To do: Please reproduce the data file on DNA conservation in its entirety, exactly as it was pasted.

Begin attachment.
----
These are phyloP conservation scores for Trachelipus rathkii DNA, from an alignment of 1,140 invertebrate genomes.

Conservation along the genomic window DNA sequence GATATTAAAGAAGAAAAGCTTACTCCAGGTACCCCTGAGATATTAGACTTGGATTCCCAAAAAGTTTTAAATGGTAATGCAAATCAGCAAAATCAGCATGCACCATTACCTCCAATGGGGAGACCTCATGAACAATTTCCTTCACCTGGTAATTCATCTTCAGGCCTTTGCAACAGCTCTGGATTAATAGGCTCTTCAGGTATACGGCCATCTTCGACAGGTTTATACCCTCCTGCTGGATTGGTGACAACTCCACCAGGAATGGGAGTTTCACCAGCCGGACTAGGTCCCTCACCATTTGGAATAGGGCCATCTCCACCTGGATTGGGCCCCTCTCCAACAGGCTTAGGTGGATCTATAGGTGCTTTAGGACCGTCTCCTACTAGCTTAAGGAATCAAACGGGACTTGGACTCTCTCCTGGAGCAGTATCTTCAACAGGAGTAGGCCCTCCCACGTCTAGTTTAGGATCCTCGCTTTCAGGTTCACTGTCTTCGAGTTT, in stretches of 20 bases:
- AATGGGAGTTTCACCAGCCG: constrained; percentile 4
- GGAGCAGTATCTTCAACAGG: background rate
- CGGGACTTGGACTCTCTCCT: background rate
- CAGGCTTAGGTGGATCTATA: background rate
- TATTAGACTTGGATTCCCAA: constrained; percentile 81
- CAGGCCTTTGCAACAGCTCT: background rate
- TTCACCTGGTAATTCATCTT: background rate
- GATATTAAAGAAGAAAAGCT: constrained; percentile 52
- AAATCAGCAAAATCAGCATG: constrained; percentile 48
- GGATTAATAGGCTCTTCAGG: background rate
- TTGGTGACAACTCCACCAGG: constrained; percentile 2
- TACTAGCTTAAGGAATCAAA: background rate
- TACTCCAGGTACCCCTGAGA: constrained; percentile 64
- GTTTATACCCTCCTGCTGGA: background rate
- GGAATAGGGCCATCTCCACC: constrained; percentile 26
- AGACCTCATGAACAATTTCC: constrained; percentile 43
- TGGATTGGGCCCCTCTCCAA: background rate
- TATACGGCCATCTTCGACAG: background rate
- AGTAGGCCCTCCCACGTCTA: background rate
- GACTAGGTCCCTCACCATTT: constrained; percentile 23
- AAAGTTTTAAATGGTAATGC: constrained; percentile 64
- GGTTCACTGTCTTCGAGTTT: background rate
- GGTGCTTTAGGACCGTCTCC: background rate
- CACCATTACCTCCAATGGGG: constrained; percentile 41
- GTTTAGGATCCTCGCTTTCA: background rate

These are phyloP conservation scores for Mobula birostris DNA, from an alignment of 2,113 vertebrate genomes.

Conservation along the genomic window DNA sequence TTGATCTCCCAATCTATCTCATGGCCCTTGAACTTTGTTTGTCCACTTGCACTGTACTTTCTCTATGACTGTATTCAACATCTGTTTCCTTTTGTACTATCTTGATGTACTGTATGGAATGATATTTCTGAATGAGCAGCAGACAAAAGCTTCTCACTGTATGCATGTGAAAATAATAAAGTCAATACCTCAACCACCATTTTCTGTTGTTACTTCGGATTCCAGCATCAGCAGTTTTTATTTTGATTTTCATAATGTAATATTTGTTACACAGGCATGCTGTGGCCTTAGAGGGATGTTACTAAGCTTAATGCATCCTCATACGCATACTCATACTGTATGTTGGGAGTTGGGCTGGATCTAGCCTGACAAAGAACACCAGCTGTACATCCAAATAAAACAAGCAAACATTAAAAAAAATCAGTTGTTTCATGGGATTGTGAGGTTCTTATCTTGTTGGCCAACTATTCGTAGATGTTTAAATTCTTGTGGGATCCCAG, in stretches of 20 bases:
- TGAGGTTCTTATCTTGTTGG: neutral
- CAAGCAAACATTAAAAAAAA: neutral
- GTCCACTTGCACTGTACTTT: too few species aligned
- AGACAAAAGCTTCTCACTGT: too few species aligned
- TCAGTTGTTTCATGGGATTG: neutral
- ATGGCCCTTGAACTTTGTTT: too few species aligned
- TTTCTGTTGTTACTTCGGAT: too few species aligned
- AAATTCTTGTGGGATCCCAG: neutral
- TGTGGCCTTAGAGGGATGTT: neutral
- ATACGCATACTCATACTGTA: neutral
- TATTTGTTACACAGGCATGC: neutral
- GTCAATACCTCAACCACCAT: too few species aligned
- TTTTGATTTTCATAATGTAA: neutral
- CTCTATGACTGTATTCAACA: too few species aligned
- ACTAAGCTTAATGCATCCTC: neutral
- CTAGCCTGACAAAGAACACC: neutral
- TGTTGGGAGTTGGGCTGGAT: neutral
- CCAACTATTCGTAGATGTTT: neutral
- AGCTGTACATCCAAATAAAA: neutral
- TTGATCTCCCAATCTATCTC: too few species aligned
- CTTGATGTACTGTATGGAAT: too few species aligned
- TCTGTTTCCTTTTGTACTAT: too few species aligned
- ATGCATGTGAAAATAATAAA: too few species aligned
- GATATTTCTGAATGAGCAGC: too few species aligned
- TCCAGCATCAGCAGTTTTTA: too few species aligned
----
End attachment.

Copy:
These are phyloP conservation scores for Trachelipus rathkii DNA, from an alignment of 1,140 invertebrate genomes.

Conservation along the genomic window DNA sequence GATATTAAAGAAGAAAAGCTTACTCCAGGTACCCCTGAGATATTAGACTTGGATTCCCAAAAAGTTTTAAATGGTAATGCAAATCAGCAAAATCAGCATGCACCATTACCTCCAATGGGGAGACCTCATGAACAATTTCCTTCACCTGGTAATTCATCTTCAGGCCTTTGCAACAGCTCTGGATTAATAGGCTCTTCAGGTATACGGCCATCTTCGACAGGTTTATACCCTCCTGCTGGATTGGTGACAACTCCACCAGGAATGGGAGTTTCACCAGCCGGACTAGGTCCCTCACCATTTGGAATAGGGCCATCTCCACCTGGATTGGGCCCCTCTCCAACAGGCTTAGGTGGATCTATAGGTGCTTTAGGACCGTCTCCTACTAGCTTAAGGAATCAAACGGGACTTGGACTCTCTCCTGGAGCAGTATCTTCAACAGGAGTAGGCCCTCCCACGTCTAGTTTAGGATCCTCGCTTTCAGGTTCACTGTCTTCGAGTTT, in stretches of 20 bases:
- AATGGGAGTTTCACCAGCCG: constrained; percentile 4
- GGAGCAGTATCTTCAACAGG: background rate
- CGGGACTTGGACTCTCTCCT: background rate
- CAGGCTTAGGTGGATCTATA: background rate
- TATTAGACTTGGATTCCCAA: constrained; percentile 81
- CAGGCCTTTGCAACAGCTCT: background rate
- TTCACCTGGTAATTCATCTT: background rate
- GATATTAAAGAAGAAAAGCT: constrained; percentile 52
- AAATCAGCAAAATCAGCATG: constrained; percentile 48
- GGATTAATAGGCTCTTCAGG: background rate
- TTGGTGACAACTCCACCAGG: constrained; percentile 2
- TACTAGCTTAAGGAATCAAA: background rate
- TACTCCAGGTACCCCTGAGA: constrained; percentile 64
- GTTTATACCCTCCTGCTGGA: background rate
- GGAATAGGGCCATCTCCACC: constrained; percentile 26
- AGACCTCATGAACAATTTCC: constrained; percentile 43
- TGGATTGGGCCCCTCTCCAA: background rate
- TATACGGCCATCTTCGACAG: background rate
- AGTAGGCCCTCCCACGTCTA: background rate
- GACTAGGTCCCTCACCATTT: constrained; percentile 23
- AAAGTTTTAAATGGTAATGC: constrained; percentile 64
- GGTTCACTGTCTTCGAGTTT: background rate
- GGTGCTTTAGGACCGTCTCC: background rate
- CACCATTACCTCCAATGGGG: constrained; percentile 41
- GTTTAGGATCCTCGCTTTCA: background rate

These are phyloP conservation scores for Mobula birostris DNA, from an alignment of 2,113 vertebrate genomes.

Conservation along the genomic window DNA sequence TTGATCTCCCAATCTATCTCATGGCCCTTGAACTTTGTTTGTCCACTTGCACTGTACTTTCTCTATGACTGTATTCAACATCTGTTTCCTTTTGTACTATCTTGATGTACTGTATGGAATGATATTTCTGAATGAGCAGCAGACAAAAGCTTCTCACTGTATGCATGTGAAAATAATAAAGTCAATACCTCAACCACCATTTTCTGTTGTTACTTCGGATTCCAGCATCAGCAGTTTTTATTTTGATTTTCATAATGTAATATTTGTTACACAGGCATGCTGTGGCCTTAGAGGGATGTTACTAAGCTTAATGCATCCTCATACGCATACTCATACTGTATGTTGGGAGTTGGGCTGGATCTAGCCTGACAAAGAACACCAGCTGTACATCCAAATAAAACAAGCAAACATTAAAAAAAATCAGTTGTTTCATGGGATTGTGAGGTTCTTATCTTGTTGGCCAACTATTCGTAGATGTTTAAATTCTTGTGGGATCCCAG, in stretches of 20 bases:
- TGAGGTTCTTATCTTGTTGG: neutral
- CAAGCAAACATTAAAAAAAA: neutral
- GTCCACTTGCACTGTACTTT: too few species aligned
- AGACAAAAGCTTCTCACTGT: too few species aligned
- TCAGTTGTTTCATGGGATTG: neutral
- ATGGCCCTTGAACTTTGTTT: too few species aligned
- TTTCTGTTGTTACTTCGGAT: too few species aligned
- AAATTCTTGTGGGATCCCAG: neutral
- TGTGGCCTTAGAGGGATGTT: neutral
- ATACGCATACTCATACTGTA: neutral
- TATTTGTTACACAGGCATGC: neutral
- GTCAATACCTCAACCACCAT: too few species aligned
- TTTTGATTTTCATAATGTAA: neutral
- CTCTATGACTGTATTCAACA: too few species aligned
- ACTAAGCTTAATGCATCCTC: neutral
- CTAGCCTGACAAAGAACACC: neutral
- TGTTGGGAGTTGGGCTGGAT: neutral
- CCAACTATTCGTAGATGTTT: neutral
- AGCTGTACATCCAAATAAAA: neutral
- TTGATCTCCCAATCTATCTC: too few species aligned
- CTTGATGTACTGTATGGAAT: too few species aligned
- TCTGTTTCCTTTTGTACTAT: too few species aligned
- ATGCATGTGAAAATAATAAA: too few species aligned
- GATATTTCTGAATGAGCAGC: too few species aligned
- TCCAGCATCAGCAGTTTTTA: too few species aligned